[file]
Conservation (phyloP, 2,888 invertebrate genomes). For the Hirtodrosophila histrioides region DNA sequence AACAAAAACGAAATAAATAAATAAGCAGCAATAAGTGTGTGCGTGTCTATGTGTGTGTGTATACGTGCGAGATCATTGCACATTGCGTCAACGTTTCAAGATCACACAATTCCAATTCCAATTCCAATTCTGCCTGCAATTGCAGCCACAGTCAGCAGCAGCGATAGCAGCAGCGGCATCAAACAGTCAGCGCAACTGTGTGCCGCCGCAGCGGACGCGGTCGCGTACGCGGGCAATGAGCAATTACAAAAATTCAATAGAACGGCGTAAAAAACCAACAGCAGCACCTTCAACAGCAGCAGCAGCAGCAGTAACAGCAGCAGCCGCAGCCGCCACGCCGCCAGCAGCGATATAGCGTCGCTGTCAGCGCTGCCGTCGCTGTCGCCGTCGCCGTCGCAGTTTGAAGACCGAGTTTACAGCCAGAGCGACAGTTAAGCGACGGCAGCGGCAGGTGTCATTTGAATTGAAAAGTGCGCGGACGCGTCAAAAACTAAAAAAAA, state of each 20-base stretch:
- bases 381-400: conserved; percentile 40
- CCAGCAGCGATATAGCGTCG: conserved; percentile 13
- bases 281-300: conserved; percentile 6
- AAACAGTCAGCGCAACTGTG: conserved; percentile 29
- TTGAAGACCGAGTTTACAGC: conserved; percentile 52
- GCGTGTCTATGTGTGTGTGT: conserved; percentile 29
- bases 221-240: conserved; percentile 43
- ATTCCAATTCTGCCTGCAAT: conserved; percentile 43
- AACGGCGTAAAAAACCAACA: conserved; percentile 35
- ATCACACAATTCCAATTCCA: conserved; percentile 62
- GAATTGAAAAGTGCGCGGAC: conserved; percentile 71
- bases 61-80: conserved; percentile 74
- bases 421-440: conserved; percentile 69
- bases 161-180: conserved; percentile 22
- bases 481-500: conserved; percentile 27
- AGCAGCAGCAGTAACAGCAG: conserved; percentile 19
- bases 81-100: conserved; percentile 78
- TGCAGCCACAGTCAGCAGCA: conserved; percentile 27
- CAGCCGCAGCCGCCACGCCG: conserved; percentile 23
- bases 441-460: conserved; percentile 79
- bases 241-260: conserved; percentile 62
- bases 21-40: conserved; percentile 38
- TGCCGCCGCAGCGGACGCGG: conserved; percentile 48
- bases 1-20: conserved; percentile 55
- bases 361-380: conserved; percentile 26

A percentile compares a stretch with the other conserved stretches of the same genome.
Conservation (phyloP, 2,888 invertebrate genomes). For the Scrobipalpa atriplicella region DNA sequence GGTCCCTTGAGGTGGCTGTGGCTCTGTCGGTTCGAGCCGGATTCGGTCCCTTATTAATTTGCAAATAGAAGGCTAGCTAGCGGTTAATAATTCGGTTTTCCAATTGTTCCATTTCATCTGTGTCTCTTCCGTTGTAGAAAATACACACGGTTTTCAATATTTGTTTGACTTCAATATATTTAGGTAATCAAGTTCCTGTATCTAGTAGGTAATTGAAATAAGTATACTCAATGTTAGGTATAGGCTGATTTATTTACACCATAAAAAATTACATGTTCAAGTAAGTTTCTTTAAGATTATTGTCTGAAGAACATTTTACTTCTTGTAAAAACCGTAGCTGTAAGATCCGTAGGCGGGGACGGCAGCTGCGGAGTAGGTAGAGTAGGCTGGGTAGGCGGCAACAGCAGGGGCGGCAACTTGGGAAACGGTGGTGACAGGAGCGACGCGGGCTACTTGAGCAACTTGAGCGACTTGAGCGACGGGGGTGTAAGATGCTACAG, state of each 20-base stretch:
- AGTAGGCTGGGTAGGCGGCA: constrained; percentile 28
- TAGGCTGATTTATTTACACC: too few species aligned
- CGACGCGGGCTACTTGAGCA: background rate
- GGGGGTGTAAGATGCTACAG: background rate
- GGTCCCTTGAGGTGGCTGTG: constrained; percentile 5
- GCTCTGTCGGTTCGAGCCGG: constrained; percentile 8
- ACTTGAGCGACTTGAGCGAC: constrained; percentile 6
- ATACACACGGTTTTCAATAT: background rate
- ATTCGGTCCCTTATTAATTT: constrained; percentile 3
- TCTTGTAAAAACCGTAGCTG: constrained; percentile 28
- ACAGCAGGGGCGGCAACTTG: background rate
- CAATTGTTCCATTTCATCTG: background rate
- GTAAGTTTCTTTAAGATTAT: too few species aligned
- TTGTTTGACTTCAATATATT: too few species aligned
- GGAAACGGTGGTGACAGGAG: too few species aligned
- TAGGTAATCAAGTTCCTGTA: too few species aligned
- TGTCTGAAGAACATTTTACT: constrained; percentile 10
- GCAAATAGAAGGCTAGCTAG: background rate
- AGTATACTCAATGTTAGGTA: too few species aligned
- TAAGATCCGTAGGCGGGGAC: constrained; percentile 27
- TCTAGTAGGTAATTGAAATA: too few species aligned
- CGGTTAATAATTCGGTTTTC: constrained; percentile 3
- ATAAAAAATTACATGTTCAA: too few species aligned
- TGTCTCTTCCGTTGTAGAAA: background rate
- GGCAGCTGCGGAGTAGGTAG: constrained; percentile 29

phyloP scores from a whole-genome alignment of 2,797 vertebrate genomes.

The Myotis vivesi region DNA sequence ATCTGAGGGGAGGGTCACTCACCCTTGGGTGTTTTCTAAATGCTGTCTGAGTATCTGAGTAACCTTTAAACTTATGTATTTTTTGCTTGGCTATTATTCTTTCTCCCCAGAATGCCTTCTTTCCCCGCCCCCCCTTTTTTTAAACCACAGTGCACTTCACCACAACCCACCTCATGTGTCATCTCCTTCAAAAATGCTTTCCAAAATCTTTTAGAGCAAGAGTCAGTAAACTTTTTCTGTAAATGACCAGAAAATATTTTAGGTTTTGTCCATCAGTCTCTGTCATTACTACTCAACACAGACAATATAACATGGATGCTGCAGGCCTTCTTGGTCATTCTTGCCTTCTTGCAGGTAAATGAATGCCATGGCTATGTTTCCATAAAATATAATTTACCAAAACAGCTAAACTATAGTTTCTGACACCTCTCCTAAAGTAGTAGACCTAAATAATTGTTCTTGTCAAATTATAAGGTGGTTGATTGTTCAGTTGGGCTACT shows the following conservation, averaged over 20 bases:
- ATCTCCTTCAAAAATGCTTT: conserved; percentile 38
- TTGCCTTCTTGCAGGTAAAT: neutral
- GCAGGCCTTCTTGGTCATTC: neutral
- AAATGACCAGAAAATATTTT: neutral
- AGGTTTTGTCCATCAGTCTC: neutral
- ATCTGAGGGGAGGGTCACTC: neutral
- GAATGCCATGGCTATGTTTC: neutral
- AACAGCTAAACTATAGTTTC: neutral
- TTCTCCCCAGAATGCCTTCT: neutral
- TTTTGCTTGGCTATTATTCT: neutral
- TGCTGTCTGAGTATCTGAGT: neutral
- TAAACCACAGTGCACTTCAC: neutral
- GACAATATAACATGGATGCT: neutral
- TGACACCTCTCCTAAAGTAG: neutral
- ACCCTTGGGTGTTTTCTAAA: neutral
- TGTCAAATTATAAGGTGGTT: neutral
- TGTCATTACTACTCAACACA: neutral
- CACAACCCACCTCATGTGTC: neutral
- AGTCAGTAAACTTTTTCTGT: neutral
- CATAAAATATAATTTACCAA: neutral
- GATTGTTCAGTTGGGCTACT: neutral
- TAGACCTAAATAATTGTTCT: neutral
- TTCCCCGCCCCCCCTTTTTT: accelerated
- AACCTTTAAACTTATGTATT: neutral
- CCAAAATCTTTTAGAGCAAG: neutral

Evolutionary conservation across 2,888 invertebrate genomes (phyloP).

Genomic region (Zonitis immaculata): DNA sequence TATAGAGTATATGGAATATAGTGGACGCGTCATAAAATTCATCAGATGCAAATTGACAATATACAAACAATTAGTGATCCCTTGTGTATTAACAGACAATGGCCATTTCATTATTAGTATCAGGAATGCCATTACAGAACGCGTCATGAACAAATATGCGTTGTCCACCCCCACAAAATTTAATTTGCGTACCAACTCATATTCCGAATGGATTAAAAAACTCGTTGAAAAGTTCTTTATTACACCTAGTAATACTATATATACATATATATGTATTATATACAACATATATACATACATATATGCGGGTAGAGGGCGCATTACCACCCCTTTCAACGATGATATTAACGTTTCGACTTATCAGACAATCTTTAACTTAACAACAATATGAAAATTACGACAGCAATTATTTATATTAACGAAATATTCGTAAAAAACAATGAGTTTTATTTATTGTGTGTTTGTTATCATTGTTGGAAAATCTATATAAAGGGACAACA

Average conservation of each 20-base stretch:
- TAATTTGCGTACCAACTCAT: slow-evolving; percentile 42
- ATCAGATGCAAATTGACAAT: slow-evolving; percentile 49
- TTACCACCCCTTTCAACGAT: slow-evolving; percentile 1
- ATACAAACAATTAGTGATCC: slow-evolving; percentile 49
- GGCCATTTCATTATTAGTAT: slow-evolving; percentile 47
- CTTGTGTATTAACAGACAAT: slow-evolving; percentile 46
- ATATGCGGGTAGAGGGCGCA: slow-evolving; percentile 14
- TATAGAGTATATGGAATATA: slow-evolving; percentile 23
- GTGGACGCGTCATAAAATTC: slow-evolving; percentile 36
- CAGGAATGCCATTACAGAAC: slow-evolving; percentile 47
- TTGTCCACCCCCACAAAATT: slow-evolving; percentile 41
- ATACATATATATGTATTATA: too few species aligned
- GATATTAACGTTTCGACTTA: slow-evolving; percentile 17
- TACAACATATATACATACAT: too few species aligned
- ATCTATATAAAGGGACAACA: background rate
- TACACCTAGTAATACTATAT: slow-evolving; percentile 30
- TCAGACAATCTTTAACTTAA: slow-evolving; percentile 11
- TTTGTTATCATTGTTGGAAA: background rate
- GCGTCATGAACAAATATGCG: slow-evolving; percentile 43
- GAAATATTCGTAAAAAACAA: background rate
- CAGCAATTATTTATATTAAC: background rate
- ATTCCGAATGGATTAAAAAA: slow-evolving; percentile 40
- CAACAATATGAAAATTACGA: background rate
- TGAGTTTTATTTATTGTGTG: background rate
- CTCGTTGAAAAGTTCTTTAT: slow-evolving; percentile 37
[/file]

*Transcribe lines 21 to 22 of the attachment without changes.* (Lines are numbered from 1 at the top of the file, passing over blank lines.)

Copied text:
- bases 441-460: conserved; percentile 79
- bases 241-260: conserved; percentile 62